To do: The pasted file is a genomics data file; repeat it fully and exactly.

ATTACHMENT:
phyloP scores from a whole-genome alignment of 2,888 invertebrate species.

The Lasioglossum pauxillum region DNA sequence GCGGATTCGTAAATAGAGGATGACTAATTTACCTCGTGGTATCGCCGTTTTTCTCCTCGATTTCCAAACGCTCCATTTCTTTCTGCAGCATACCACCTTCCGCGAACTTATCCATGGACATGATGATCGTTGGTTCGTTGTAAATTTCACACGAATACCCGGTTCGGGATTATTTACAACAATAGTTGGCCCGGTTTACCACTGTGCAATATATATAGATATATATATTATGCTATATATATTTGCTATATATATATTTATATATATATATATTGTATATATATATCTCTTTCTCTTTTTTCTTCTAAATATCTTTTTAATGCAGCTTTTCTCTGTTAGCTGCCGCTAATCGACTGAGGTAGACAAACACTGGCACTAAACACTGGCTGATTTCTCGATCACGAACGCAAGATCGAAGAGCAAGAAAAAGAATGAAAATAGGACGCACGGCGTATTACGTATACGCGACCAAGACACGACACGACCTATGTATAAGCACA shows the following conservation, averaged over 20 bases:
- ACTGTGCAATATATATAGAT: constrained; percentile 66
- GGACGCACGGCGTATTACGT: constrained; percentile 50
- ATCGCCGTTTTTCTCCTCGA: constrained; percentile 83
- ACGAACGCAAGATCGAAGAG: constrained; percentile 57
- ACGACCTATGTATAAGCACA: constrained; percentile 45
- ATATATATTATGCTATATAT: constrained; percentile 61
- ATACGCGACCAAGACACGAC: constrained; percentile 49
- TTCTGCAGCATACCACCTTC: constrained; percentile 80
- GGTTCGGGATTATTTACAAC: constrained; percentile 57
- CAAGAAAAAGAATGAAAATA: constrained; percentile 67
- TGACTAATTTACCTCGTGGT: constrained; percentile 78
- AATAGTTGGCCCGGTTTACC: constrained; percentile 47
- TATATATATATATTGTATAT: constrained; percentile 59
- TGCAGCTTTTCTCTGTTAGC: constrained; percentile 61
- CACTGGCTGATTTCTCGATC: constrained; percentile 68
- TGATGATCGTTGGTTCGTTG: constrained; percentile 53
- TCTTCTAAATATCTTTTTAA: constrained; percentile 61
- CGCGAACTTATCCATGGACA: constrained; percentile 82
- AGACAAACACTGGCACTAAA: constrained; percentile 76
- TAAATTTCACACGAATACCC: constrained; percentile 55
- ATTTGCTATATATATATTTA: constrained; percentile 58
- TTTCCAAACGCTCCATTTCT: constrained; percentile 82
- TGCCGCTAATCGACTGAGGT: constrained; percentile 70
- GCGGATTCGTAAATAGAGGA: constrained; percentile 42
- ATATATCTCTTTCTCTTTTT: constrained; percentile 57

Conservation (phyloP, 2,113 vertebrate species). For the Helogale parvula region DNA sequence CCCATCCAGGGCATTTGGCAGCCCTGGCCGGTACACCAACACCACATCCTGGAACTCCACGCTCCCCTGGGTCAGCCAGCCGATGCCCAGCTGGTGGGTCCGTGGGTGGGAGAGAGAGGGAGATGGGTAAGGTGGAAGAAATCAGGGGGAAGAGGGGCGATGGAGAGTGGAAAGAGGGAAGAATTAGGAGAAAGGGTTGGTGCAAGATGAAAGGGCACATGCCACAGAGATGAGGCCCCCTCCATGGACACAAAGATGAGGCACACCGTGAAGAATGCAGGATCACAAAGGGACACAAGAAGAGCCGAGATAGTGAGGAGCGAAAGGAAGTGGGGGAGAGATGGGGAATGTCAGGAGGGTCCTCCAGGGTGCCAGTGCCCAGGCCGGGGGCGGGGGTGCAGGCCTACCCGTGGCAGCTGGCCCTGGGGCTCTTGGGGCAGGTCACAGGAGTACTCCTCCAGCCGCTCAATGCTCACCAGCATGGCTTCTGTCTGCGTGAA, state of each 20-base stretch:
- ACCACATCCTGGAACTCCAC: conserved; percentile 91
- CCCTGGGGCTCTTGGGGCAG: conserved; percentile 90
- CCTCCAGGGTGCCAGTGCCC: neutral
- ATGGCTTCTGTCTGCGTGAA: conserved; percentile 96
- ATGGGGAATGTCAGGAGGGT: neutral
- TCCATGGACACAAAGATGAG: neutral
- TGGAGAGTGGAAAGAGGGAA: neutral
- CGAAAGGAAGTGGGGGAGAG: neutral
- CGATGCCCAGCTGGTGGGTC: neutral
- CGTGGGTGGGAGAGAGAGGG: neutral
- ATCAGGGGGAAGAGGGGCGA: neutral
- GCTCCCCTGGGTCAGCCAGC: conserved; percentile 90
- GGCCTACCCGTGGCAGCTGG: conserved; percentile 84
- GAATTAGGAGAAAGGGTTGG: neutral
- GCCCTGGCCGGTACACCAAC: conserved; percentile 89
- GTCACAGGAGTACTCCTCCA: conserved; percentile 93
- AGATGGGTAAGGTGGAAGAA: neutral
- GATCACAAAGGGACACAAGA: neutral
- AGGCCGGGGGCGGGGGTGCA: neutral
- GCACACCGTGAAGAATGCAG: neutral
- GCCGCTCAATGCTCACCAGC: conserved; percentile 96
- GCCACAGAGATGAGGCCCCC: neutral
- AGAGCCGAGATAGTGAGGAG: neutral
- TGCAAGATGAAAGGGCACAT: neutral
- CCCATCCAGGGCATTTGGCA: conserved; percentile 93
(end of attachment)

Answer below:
phyloP scores from a whole-genome alignment of 2,888 invertebrate species.

The Lasioglossum pauxillum region DNA sequence GCGGATTCGTAAATAGAGGATGACTAATTTACCTCGTGGTATCGCCGTTTTTCTCCTCGATTTCCAAACGCTCCATTTCTTTCTGCAGCATACCACCTTCCGCGAACTTATCCATGGACATGATGATCGTTGGTTCGTTGTAAATTTCACACGAATACCCGGTTCGGGATTATTTACAACAATAGTTGGCCCGGTTTACCACTGTGCAATATATATAGATATATATATTATGCTATATATATTTGCTATATATATATTTATATATATATATATTGTATATATATATCTCTTTCTCTTTTTTCTTCTAAATATCTTTTTAATGCAGCTTTTCTCTGTTAGCTGCCGCTAATCGACTGAGGTAGACAAACACTGGCACTAAACACTGGCTGATTTCTCGATCACGAACGCAAGATCGAAGAGCAAGAAAAAGAATGAAAATAGGACGCACGGCGTATTACGTATACGCGACCAAGACACGACACGACCTATGTATAAGCACA shows the following conservation, averaged over 20 bases:
- ACTGTGCAATATATATAGAT: constrained; percentile 66
- GGACGCACGGCGTATTACGT: constrained; percentile 50
- ATCGCCGTTTTTCTCCTCGA: constrained; percentile 83
- ACGAACGCAAGATCGAAGAG: constrained; percentile 57
- ACGACCTATGTATAAGCACA: constrained; percentile 45
- ATATATATTATGCTATATAT: constrained; percentile 61
- ATACGCGACCAAGACACGAC: constrained; percentile 49
- TTCTGCAGCATACCACCTTC: constrained; percentile 80
- GGTTCGGGATTATTTACAAC: constrained; percentile 57
- CAAGAAAAAGAATGAAAATA: constrained; percentile 67
- TGACTAATTTACCTCGTGGT: constrained; percentile 78
- AATAGTTGGCCCGGTTTACC: constrained; percentile 47
- TATATATATATATTGTATAT: constrained; percentile 59
- TGCAGCTTTTCTCTGTTAGC: constrained; percentile 61
- CACTGGCTGATTTCTCGATC: constrained; percentile 68
- TGATGATCGTTGGTTCGTTG: constrained; percentile 53
- TCTTCTAAATATCTTTTTAA: constrained; percentile 61
- CGCGAACTTATCCATGGACA: constrained; percentile 82
- AGACAAACACTGGCACTAAA: constrained; percentile 76
- TAAATTTCACACGAATACCC: constrained; percentile 55
- ATTTGCTATATATATATTTA: constrained; percentile 58
- TTTCCAAACGCTCCATTTCT: constrained; percentile 82
- TGCCGCTAATCGACTGAGGT: constrained; percentile 70
- GCGGATTCGTAAATAGAGGA: constrained; percentile 42
- ATATATCTCTTTCTCTTTTT: constrained; percentile 57

Conservation (phyloP, 2,113 vertebrate species). For the Helogale parvula region DNA sequence CCCATCCAGGGCATTTGGCAGCCCTGGCCGGTACACCAACACCACATCCTGGAACTCCACGCTCCCCTGGGTCAGCCAGCCGATGCCCAGCTGGTGGGTCCGTGGGTGGGAGAGAGAGGGAGATGGGTAAGGTGGAAGAAATCAGGGGGAAGAGGGGCGATGGAGAGTGGAAAGAGGGAAGAATTAGGAGAAAGGGTTGGTGCAAGATGAAAGGGCACATGCCACAGAGATGAGGCCCCCTCCATGGACACAAAGATGAGGCACACCGTGAAGAATGCAGGATCACAAAGGGACACAAGAAGAGCCGAGATAGTGAGGAGCGAAAGGAAGTGGGGGAGAGATGGGGAATGTCAGGAGGGTCCTCCAGGGTGCCAGTGCCCAGGCCGGGGGCGGGGGTGCAGGCCTACCCGTGGCAGCTGGCCCTGGGGCTCTTGGGGCAGGTCACAGGAGTACTCCTCCAGCCGCTCAATGCTCACCAGCATGGCTTCTGTCTGCGTGAA, state of each 20-base stretch:
- ACCACATCCTGGAACTCCAC: conserved; percentile 91
- CCCTGGGGCTCTTGGGGCAG: conserved; percentile 90
- CCTCCAGGGTGCCAGTGCCC: neutral
- ATGGCTTCTGTCTGCGTGAA: conserved; percentile 96
- ATGGGGAATGTCAGGAGGGT: neutral
- TCCATGGACACAAAGATGAG: neutral
- TGGAGAGTGGAAAGAGGGAA: neutral
- CGAAAGGAAGTGGGGGAGAG: neutral
- CGATGCCCAGCTGGTGGGTC: neutral
- CGTGGGTGGGAGAGAGAGGG: neutral
- ATCAGGGGGAAGAGGGGCGA: neutral
- GCTCCCCTGGGTCAGCCAGC: conserved; percentile 90
- GGCCTACCCGTGGCAGCTGG: conserved; percentile 84
- GAATTAGGAGAAAGGGTTGG: neutral
- GCCCTGGCCGGTACACCAAC: conserved; percentile 89
- GTCACAGGAGTACTCCTCCA: conserved; percentile 93
- AGATGGGTAAGGTGGAAGAA: neutral
- GATCACAAAGGGACACAAGA: neutral
- AGGCCGGGGGCGGGGGTGCA: neutral
- GCACACCGTGAAGAATGCAG: neutral
- GCCGCTCAATGCTCACCAGC: conserved; percentile 96
- GCCACAGAGATGAGGCCCCC: neutral
- AGAGCCGAGATAGTGAGGAG: neutral
- TGCAAGATGAAAGGGCACAT: neutral
- CCCATCCAGGGCATTTGGCA: conserved; percentile 93